The last of them is in his fair game, remaining without expulsions since his birth in 2016. “It is something incredible, that we get to be in this situation enjoying as we are enjoying and having the recognition of football from all over the country“highlighted the Blue and Whites’ coach at a virtual press conference.However, it is not the only team of the highest category that keeps its red record blank. They accompany him in the award for fair play Barça, Levante, Athletic, Real Sociedad, Tacon or Betis. Within the discipline statistics, Depor is the fourth team in the League with the fewest yellows (27) after Levante (25), Real Sociedad (21) and Barça (18). The Galicians have managed to sneak into the greats even in this ranking. Deportivo has become one of the successful examples of Spanish women’s football. The Galician team, recently promoted to the First Iberdrola, has managed to surprise everyone with its great performance on green. With a fourth position in the classification and a good image given in the Cup, where he touched the feat against Barça (1-0, with a goal in the last minute of extra time), those of Manu Sánchez do not stop beating records in this category.
The four persons who have been accused of the execution-style killing of domestic worker Lelawattie Mohamed at her Lot 149, Sixth Street, Tain Settlement, Corentyne Berbice home on February 7, 2017 will now face a Judge and jury to answer the capital indictment.At conclusion of the preliminary inquiry in the Berbice High Court on Thursday, November 29, Magistrate Charlene Artiga committed Tain residents Oliver Permaul, 36, and his wife Nazeema Permaul, 42; Andre James, also called ‘Andy’, 26, a tattoo artist of Lot 46 ‘A’ George Street, Rose Hall Town; and Rohan Johnson, 38, a carpenter of Clarendon, Jamaica and of Lot 107 Second Street, Rose Hall Town.The shooting, witnessed by the woman’s children, reportedly appeared to have been committed during the commission of a robbery.It has been reported that the late Lelawattie Mohamed had been having an affair with a businessman, but after his wife found out, she allegedly ordered a “hit” on Mohamed.It has further been reported that the said businesswoman was in a relationship with Permaul, who operates his barbershop opposite her home at Tain, Corentyne. Johnson and James were reportedly the hired “hit men”.Nazeema Permaul allegedly assisted in planning the murder, and also allegedly acted as the agent who handed over the cash to the ‘hit men’.On September 24, a fifth accused — Shabikie Albert, also called ‘Shabikie Thompson’ — was freed of this indictment by Magistrate Artiga.During the preliminary inquiry, the Permauls were represented by Attorney- at-Law Mursaline Bacchus, while Attorney-at-Law Benard DeSantos represented James, and Attorney-at-Law Moti Singh represented Johnson.
FORT ST. JOHN, B.C. – With Petro-Canada stations across the country now running out of fuel, Petro-Canada released an update on the situation over the weekend.In the update, the company apologizes for the situation and vows to correct the problem as soon as possible.“We wanted to update you on the temporary fuel shortage at Petro-Canada stations in Alberta, Manitoba, Saskatchewan and interior BC. The fires in the Fort McMurray area as well as an unplanned outage at our Edmonton refinery means that we’ve had an unavoidable impact on our ability to produce and supply our normal volume of gasoline and diesel.This is what we are doing to improve the situation:bringing in additional supply for our Edmonton refineryrestarting our oil sands operations in a safe and staged mannerbringing in additional gasoline from other parts of our network via truck and rail as quickly as possibleworking to bring the affected unit back into service safely and as quickly as possibleWe apologize for the inconvenience. We are continuing to look for solutions to limit the impact to our customers. Thank you for your patience.”The Petro-Canada in Fort St. John is displaying zeros, as they have run out of gas.Advertisement – Advertisement –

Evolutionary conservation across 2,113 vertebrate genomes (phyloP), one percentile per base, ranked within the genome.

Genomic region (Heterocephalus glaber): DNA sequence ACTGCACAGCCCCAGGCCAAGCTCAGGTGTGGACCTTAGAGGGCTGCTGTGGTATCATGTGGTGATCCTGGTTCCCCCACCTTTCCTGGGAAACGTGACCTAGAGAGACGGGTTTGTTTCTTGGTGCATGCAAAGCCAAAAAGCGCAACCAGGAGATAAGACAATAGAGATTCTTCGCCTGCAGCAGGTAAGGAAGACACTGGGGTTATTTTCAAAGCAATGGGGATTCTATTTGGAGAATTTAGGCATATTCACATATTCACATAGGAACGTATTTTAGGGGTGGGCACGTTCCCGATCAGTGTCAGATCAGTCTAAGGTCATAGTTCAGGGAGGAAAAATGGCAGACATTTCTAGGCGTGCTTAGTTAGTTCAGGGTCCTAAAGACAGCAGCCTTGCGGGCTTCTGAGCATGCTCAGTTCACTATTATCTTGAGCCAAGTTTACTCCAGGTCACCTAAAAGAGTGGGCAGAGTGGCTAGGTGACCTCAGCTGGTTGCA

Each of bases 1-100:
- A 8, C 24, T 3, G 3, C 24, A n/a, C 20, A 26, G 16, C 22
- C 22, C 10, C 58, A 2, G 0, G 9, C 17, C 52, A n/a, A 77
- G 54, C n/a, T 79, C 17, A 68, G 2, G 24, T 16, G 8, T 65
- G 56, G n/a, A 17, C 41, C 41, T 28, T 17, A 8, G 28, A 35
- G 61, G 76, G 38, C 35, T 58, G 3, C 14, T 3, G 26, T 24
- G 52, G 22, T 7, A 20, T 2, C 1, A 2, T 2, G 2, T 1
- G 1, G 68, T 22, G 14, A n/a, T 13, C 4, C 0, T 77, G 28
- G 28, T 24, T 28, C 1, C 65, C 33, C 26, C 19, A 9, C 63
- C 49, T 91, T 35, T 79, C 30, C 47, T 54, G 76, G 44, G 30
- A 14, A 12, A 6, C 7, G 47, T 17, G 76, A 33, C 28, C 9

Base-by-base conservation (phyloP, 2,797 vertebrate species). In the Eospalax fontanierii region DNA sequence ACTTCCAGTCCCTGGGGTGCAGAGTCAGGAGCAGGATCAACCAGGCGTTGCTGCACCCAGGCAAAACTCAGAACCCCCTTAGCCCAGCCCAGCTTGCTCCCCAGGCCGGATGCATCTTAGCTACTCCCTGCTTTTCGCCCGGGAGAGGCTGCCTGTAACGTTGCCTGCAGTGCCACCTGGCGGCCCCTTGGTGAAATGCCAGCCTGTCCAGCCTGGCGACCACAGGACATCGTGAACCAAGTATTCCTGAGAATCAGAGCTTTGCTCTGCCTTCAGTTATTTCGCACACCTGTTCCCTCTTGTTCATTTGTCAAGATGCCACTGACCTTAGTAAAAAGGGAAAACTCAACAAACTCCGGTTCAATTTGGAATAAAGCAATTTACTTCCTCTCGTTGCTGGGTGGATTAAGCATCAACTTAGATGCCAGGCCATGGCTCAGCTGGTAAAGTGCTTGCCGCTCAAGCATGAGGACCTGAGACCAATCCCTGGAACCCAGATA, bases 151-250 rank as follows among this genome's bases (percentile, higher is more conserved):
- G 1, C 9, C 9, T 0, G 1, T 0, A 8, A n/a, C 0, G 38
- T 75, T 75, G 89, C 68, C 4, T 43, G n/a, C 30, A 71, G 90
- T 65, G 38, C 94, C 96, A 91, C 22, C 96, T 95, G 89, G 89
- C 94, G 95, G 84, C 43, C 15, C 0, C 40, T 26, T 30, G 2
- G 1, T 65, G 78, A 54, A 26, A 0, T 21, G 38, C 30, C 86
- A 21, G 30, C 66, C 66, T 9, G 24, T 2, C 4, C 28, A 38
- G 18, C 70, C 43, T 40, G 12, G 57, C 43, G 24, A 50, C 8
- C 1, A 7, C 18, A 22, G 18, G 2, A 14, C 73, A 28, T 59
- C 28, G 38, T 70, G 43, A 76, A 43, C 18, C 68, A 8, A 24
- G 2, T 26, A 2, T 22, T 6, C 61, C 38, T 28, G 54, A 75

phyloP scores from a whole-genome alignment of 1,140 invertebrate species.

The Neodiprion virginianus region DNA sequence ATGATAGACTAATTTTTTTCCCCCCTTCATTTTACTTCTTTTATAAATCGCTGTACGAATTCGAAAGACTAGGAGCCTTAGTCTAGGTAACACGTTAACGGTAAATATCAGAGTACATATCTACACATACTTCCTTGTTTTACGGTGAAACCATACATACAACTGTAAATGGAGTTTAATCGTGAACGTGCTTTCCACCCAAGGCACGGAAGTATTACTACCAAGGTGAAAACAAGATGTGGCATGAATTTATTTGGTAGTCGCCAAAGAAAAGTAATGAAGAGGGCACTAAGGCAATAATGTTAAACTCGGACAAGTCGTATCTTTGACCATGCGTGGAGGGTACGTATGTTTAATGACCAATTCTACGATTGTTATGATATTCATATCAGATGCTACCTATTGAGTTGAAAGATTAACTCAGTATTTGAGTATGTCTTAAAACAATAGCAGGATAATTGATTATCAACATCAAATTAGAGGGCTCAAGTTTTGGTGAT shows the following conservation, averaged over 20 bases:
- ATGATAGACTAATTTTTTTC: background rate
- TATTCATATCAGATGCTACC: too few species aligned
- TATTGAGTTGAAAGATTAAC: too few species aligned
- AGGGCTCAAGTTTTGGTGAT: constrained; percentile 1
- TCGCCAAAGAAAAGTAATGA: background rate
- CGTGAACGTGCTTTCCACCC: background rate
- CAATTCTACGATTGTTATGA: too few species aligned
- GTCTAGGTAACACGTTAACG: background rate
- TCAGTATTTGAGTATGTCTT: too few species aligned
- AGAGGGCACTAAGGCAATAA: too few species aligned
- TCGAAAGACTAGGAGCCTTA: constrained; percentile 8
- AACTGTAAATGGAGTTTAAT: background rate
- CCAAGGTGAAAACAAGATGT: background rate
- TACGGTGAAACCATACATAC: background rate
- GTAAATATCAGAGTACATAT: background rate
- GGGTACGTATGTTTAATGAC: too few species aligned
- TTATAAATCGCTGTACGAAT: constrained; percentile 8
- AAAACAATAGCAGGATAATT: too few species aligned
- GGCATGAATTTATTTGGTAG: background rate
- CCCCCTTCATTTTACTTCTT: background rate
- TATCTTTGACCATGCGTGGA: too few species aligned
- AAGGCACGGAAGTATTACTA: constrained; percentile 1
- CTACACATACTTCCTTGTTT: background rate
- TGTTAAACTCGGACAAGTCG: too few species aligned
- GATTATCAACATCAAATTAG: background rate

“He’s done,” Manager Pete Mackanin said before the opener of a four-game series at San Francisco. “It’s a season-ending injury, but it could have been worse. It’s not the worst-case scenario, so we’re happy about that.” Griffey hit .277 this year with 30 homers and 93 RBIs, playing 144 games – his highest total since 2000. He was an All-Star for the first time since ’04 and 13th time overall, and he moved up to sixth on the career homer list with 593. The 37-year-old Griffey has been on the disabled list eight times since 2000, missing nearly a month early in the 2006 season because of swelling behind his right knee and sitting out 22 of the last 24 games after dislocating a toe. His playing time also has been limited by torn hamstrings, a torn knee tendon, a dislocated shoulder and a torn ankle tendon. He broke his left hand in an accident at home last December. Sosa wants to play in ’08 From news services Ken Griffey Jr. will miss the rest of the season because of a strained groin, the latest in a string of injuries to Cincinnati’s All-Star outfielder. Griffey left Wednesday night’s game with the Chicago Cubs at Wrigley Field in the eighth inning after injuring himself while fielding a ball in right field. As he started to make a throw, Griffey stopped in pain and had to underhand the ball back to the infield before falling to the ground. The Reds originally announced the injury as a strained lower abdomen, and Griffey returned to Cincinnati be examined. On Thursday, the team said he was diagnosed with a groin strain and will be examined again in four weeks. Sammy Sosa expects to play again in 2008. He would like it to be with Texas, even though he’s been only a part-time player since the start of August. Manager Ron Washington indicated this week that he’d like to have Sosa, 38, back next season, though he didn’t say in what role. The Rangers signed Sosa only through this season, initially giving him a minor league deal before he made the roster in spring training for a base salary of $600,000. After the July 31 trade deadline, the Rangers told Sosa his time would be limited while they played and evaluated younger players. Sosa had played in only 23 of the last 46 games going into Thursday night’s game against Baltimore, when he wasn’t in the starting lineup. He hit .315 (23-for-73) with four homers and 20 RBIs in that stretch. He was tied with Brad Wilkerson for the team high with 20 homers and leading Texas with 90 RBIs. Astros hire Wade as GM Ed Wade was hired as general manager of the Houston Astros, two years after the Philadelphia Phillies fired him as GM following eight seasons without a playoff appearance. Around the leagues Braves: Rafael Soriano was suspended for four games by Major League Baseball, three days after he hit Florida’s Dan Uggla with a pitch. Orioles: Jay Payton was suspended two games by MLB for throwing his bat and helmet after he was ejected for arguing with plate umpire Mike Reilly following a strikeout the previous night. Blue Jays: Center fielder Vernon Wells will have season-ending surgery Tuesday for a cyst and torn labrum in his left shoulder. Toronto expects Wells to be ready for the start of spring training. Brewers: Ben Sheets is questionable for his next start Sunday because of an injured left hamstring. Red Sox: Former outfielder Gabe Kapler, who spent the past season managing in Boston’s minor league system, will try to resume his playing career in the majors in 2008. “Managing was incredible for me this year,” said the 32-year-old, who managed single-A Greenville of the South Atlantic League. “I learned so much about baseball, about the young men I had an opportunity to lead, and about myself. Ultimately, the experience reawakened the competitor in me. I miss the battle. I still need to be on the field as a player.” Kapler played in the major leagues from 1998-2006 with Detroit, Texas, Colorado, and Boston, hitting .264 with 64 homers and 302 RBIs in 850 games. Reds: Cincinnati’s protest of its 7-6 loss against the Chicago Cubs this week was denied by Bob DuPuy, baseball’s chief operating officer. The Reds claimed Chicago manager Lou Piniella made a double switch against the rules in the sixth inning because he did not inform the plate umpire before crossing the foul line. Rick Reed, the plate umpire and crew chief, said Piniella wasn’t required to announce a double switch before crossing the foul line because it was the team’s first trip to the mound for that pitcher that inning. That meant the pitcher wasn’t automatically out of the game when the foul line was crossed by Piniella.160Want local news?Sign up for the Localist and stay informed Something went wrong. Please try again.subscribeCongratulations! You’re all set!